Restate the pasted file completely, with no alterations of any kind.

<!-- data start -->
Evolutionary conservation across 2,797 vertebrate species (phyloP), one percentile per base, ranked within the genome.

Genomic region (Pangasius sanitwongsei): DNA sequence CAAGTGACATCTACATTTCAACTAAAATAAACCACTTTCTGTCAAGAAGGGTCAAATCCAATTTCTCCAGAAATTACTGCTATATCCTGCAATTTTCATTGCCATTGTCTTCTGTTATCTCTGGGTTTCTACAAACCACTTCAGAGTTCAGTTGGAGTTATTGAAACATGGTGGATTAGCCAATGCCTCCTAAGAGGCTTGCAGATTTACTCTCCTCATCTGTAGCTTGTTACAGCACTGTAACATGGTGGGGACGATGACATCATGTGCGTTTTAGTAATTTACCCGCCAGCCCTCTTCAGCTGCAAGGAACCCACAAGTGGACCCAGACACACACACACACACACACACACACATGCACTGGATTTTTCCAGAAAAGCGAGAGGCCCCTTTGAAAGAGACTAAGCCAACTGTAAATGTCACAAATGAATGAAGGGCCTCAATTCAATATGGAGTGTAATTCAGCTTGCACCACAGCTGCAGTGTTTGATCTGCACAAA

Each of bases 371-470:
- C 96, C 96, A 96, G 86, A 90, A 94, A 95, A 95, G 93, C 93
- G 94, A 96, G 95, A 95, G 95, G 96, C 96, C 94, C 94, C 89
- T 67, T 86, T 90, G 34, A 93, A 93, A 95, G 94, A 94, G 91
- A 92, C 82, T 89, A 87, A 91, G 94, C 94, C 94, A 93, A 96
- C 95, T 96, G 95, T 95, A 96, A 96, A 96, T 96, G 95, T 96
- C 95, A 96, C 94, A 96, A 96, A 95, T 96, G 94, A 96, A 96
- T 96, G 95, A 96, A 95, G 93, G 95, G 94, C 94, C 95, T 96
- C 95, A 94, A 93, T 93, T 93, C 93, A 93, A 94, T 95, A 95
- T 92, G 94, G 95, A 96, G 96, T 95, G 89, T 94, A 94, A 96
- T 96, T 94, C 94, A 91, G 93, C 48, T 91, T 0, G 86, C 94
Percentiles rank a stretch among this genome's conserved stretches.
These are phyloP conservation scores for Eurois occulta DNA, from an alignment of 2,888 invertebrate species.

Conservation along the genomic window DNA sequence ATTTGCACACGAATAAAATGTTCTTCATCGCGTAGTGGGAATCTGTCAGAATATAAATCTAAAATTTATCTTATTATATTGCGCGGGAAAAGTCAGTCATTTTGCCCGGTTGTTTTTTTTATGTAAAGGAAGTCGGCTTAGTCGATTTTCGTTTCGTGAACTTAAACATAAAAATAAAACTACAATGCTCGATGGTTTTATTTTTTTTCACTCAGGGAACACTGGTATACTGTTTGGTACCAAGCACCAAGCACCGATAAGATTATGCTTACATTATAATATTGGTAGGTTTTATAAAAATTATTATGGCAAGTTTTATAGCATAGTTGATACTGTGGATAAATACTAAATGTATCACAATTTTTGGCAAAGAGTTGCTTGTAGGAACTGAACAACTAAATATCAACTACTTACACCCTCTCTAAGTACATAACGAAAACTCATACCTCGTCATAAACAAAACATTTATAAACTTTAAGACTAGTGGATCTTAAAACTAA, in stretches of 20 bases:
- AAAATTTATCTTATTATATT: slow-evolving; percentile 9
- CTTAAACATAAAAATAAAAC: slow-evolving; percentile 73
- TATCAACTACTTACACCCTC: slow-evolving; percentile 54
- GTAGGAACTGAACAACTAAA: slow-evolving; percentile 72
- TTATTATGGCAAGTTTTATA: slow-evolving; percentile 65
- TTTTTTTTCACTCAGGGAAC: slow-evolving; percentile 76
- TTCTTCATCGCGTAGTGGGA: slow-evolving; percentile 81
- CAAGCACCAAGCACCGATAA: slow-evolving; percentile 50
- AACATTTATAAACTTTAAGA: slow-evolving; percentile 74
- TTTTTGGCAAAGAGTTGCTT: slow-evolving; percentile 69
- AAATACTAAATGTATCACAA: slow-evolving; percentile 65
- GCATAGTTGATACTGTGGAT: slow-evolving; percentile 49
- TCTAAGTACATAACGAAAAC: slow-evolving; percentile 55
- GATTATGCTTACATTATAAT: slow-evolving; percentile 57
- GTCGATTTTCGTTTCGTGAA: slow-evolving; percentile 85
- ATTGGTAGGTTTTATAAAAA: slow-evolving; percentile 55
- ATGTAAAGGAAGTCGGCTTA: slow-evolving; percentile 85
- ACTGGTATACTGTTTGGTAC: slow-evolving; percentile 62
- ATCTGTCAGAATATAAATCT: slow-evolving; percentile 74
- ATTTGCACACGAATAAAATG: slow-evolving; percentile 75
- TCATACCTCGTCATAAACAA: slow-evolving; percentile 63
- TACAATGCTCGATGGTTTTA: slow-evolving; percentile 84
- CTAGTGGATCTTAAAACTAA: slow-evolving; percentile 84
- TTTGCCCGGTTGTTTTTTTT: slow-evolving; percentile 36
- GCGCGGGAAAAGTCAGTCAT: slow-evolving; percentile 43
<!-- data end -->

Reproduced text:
Evolutionary conservation across 2,797 vertebrate species (phyloP), one percentile per base, ranked within the genome.

Genomic region (Pangasius sanitwongsei): DNA sequence CAAGTGACATCTACATTTCAACTAAAATAAACCACTTTCTGTCAAGAAGGGTCAAATCCAATTTCTCCAGAAATTACTGCTATATCCTGCAATTTTCATTGCCATTGTCTTCTGTTATCTCTGGGTTTCTACAAACCACTTCAGAGTTCAGTTGGAGTTATTGAAACATGGTGGATTAGCCAATGCCTCCTAAGAGGCTTGCAGATTTACTCTCCTCATCTGTAGCTTGTTACAGCACTGTAACATGGTGGGGACGATGACATCATGTGCGTTTTAGTAATTTACCCGCCAGCCCTCTTCAGCTGCAAGGAACCCACAAGTGGACCCAGACACACACACACACACACACACACACATGCACTGGATTTTTCCAGAAAAGCGAGAGGCCCCTTTGAAAGAGACTAAGCCAACTGTAAATGTCACAAATGAATGAAGGGCCTCAATTCAATATGGAGTGTAATTCAGCTTGCACCACAGCTGCAGTGTTTGATCTGCACAAA

Each of bases 371-470:
- C 96, C 96, A 96, G 86, A 90, A 94, A 95, A 95, G 93, C 93
- G 94, A 96, G 95, A 95, G 95, G 96, C 96, C 94, C 94, C 89
- T 67, T 86, T 90, G 34, A 93, A 93, A 95, G 94, A 94, G 91
- A 92, C 82, T 89, A 87, A 91, G 94, C 94, C 94, A 93, A 96
- C 95, T 96, G 95, T 95, A 96, A 96, A 96, T 96, G 95, T 96
- C 95, A 96, C 94, A 96, A 96, A 95, T 96, G 94, A 96, A 96
- T 96, G 95, A 96, A 95, G 93, G 95, G 94, C 94, C 95, T 96
- C 95, A 94, A 93, T 93, T 93, C 93, A 93, A 94, T 95, A 95
- T 92, G 94, G 95, A 96, G 96, T 95, G 89, T 94, A 94, A 96
- T 96, T 94, C 94, A 91, G 93, C 48, T 91, T 0, G 86, C 94
Percentiles rank a stretch among this genome's conserved stretches.
These are phyloP conservation scores for Eurois occulta DNA, from an alignment of 2,888 invertebrate species.

Conservation along the genomic window DNA sequence ATTTGCACACGAATAAAATGTTCTTCATCGCGTAGTGGGAATCTGTCAGAATATAAATCTAAAATTTATCTTATTATATTGCGCGGGAAAAGTCAGTCATTTTGCCCGGTTGTTTTTTTTATGTAAAGGAAGTCGGCTTAGTCGATTTTCGTTTCGTGAACTTAAACATAAAAATAAAACTACAATGCTCGATGGTTTTATTTTTTTTCACTCAGGGAACACTGGTATACTGTTTGGTACCAAGCACCAAGCACCGATAAGATTATGCTTACATTATAATATTGGTAGGTTTTATAAAAATTATTATGGCAAGTTTTATAGCATAGTTGATACTGTGGATAAATACTAAATGTATCACAATTTTTGGCAAAGAGTTGCTTGTAGGAACTGAACAACTAAATATCAACTACTTACACCCTCTCTAAGTACATAACGAAAACTCATACCTCGTCATAAACAAAACATTTATAAACTTTAAGACTAGTGGATCTTAAAACTAA, in stretches of 20 bases:
- AAAATTTATCTTATTATATT: slow-evolving; percentile 9
- CTTAAACATAAAAATAAAAC: slow-evolving; percentile 73
- TATCAACTACTTACACCCTC: slow-evolving; percentile 54
- GTAGGAACTGAACAACTAAA: slow-evolving; percentile 72
- TTATTATGGCAAGTTTTATA: slow-evolving; percentile 65
- TTTTTTTTCACTCAGGGAAC: slow-evolving; percentile 76
- TTCTTCATCGCGTAGTGGGA: slow-evolving; percentile 81
- CAAGCACCAAGCACCGATAA: slow-evolving; percentile 50
- AACATTTATAAACTTTAAGA: slow-evolving; percentile 74
- TTTTTGGCAAAGAGTTGCTT: slow-evolving; percentile 69
- AAATACTAAATGTATCACAA: slow-evolving; percentile 65
- GCATAGTTGATACTGTGGAT: slow-evolving; percentile 49
- TCTAAGTACATAACGAAAAC: slow-evolving; percentile 55
- GATTATGCTTACATTATAAT: slow-evolving; percentile 57
- GTCGATTTTCGTTTCGTGAA: slow-evolving; percentile 85
- ATTGGTAGGTTTTATAAAAA: slow-evolving; percentile 55
- ATGTAAAGGAAGTCGGCTTA: slow-evolving; percentile 85
- ACTGGTATACTGTTTGGTAC: slow-evolving; percentile 62
- ATCTGTCAGAATATAAATCT: slow-evolving; percentile 74
- ATTTGCACACGAATAAAATG: slow-evolving; percentile 75
- TCATACCTCGTCATAAACAA: slow-evolving; percentile 63
- TACAATGCTCGATGGTTTTA: slow-evolving; percentile 84
- CTAGTGGATCTTAAAACTAA: slow-evolving; percentile 84
- TTTGCCCGGTTGTTTTTTTT: slow-evolving; percentile 36
- GCGCGGGAAAAGTCAGTCAT: slow-evolving; percentile 43